War of the Rebellion: Serial 033 Page 0777 Chapter XXXIV. CORRESPONDENCE, ETC.-CONFEDERATE.

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ing that will relieve so many troubles as a steamboat-load of corn. I trust it will be sent up, if possible. On the south side of the river the scouting parties need not be so strong as on the north, 50 men being sufficient for any probable emergency.

Very respectfully, your obedient servant,



P. S.-If a piece of artillery and ammunition can be sent for use at this post, it is desirable that it should be done.


Fort Smith, Ark., January 27, 1863.

[General D. H. COOPER:]

GENERAL: Your communication of 22nd instant, together with inclosures, was received last night at 10 o'clock. It is a source of much regret to know that there has been such gross mismanagement and neglect on the part of commissary agents in failing to forward to such points as have been indicated in orders the necessary supply of breadstuffs, &c. From the tenor of General Hindman's verbal instructions, as well as from the report of Mr. Grimes (who is partner of Mr. C. B. Johnson), it was confidently believed that there had already been a considerable accumulation of supplies at Johnson's Depot. The exhausted condition of the commissariat at this post and the impossibility of getting up supplies from below, has rendered it imperative to order south the brigade under command of Colonel Speight. He (Colonel Speight) has been ordered to fix his camp somewhere in the vicinity of Doaksville, under the belief that supplies of breadstuffs had been brought to Johnson's Depot. Colonel S. was originally ordered via this point; being informed, however, of the scarcity of the article at the above point, the order was countermanded, and Colonel S. instructed to take a different route.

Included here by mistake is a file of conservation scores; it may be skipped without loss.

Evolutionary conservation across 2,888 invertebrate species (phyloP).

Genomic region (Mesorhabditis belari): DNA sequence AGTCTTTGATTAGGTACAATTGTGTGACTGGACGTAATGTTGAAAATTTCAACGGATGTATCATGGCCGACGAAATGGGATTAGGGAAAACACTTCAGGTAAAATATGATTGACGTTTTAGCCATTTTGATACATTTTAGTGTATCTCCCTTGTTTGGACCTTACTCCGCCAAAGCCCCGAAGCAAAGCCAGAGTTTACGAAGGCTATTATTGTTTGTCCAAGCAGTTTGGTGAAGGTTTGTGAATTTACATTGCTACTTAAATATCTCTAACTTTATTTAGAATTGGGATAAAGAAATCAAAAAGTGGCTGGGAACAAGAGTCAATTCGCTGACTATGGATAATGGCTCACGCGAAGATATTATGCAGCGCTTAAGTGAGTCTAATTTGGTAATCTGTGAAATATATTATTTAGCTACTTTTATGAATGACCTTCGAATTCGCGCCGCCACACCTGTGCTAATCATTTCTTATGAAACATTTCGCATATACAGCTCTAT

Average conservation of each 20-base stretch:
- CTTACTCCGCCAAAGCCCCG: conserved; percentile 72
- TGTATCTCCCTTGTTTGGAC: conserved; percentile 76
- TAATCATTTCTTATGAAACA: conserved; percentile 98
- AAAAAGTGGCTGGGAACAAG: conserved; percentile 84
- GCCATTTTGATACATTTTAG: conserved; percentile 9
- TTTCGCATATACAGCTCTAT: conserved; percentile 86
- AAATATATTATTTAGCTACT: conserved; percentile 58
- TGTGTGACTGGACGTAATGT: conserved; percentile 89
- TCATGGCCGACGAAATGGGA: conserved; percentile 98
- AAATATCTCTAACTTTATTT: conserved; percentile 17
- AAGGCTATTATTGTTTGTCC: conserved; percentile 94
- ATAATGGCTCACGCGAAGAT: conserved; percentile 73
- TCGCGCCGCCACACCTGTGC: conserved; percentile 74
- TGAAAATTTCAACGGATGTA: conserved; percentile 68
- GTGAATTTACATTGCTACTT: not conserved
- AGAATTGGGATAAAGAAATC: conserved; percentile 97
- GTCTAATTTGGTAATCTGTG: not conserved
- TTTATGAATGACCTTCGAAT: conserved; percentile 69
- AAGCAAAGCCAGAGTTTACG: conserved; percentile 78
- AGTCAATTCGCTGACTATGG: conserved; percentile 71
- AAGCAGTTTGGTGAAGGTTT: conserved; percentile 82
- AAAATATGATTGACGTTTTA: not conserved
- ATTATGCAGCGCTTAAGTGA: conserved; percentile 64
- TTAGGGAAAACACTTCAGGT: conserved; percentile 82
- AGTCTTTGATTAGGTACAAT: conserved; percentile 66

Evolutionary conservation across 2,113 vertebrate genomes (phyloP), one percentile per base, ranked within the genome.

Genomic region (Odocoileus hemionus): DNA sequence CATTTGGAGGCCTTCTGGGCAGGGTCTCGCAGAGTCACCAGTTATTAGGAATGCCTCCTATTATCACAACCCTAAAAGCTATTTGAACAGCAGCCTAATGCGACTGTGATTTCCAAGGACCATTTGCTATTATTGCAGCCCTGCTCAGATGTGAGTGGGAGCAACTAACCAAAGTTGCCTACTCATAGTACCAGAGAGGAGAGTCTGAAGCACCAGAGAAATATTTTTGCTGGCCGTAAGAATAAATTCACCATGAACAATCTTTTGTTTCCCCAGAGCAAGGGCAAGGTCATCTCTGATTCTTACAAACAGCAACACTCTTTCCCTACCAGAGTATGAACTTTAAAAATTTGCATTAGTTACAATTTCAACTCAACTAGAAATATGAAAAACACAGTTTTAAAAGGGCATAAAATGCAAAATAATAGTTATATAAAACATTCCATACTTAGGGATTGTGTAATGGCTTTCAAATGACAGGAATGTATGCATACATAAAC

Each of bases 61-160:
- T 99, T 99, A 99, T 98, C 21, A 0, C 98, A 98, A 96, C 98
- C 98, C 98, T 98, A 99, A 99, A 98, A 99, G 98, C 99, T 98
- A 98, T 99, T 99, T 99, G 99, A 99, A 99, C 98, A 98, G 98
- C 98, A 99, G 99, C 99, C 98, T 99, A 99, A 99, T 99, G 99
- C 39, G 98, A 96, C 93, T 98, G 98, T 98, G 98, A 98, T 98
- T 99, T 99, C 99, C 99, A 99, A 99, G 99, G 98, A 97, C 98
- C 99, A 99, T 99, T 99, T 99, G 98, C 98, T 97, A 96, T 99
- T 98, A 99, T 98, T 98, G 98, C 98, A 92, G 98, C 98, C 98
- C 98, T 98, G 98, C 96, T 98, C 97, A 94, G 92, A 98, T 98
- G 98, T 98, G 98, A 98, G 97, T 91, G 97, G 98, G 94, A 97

Your intention to fall back with your command so as to be more convenient to your supplies, is approved of, as there seems to be no other alternative. As regards your horses and transportation animals, the difficulties represented had been foreseen, and orders have been heretofore forwarded to your headquarters on this subject. The general commanding had fully determined, on learning the condition of his department, to move the main body of the troops to the vicinity of Red River, where supplies can be readily furnished, the men re-equipped and recruited, and placed as far as may be on a footing for active operations as soon as the weather and other circumstances may admit of movements in the field.

The general commanding is in receipt of verbal instructions from Lieutenant-General Holmes with regard to feeding indigent Indians, and will be pleased to receive any suggestions from you as regards the most feasible and practicable method of accomplishing this. Much advantage is hoped to be derived from your personal knowledge of the Indian chiefs and your large experience in connection with the administration of their affairs. Care will be taken to devise a plan by means of which the desired end may be attained, and any chance of fraud upon the Government excluded. Although the duties of Superintendent of Indian Affairs have devolved upon the general in command, he has as yet not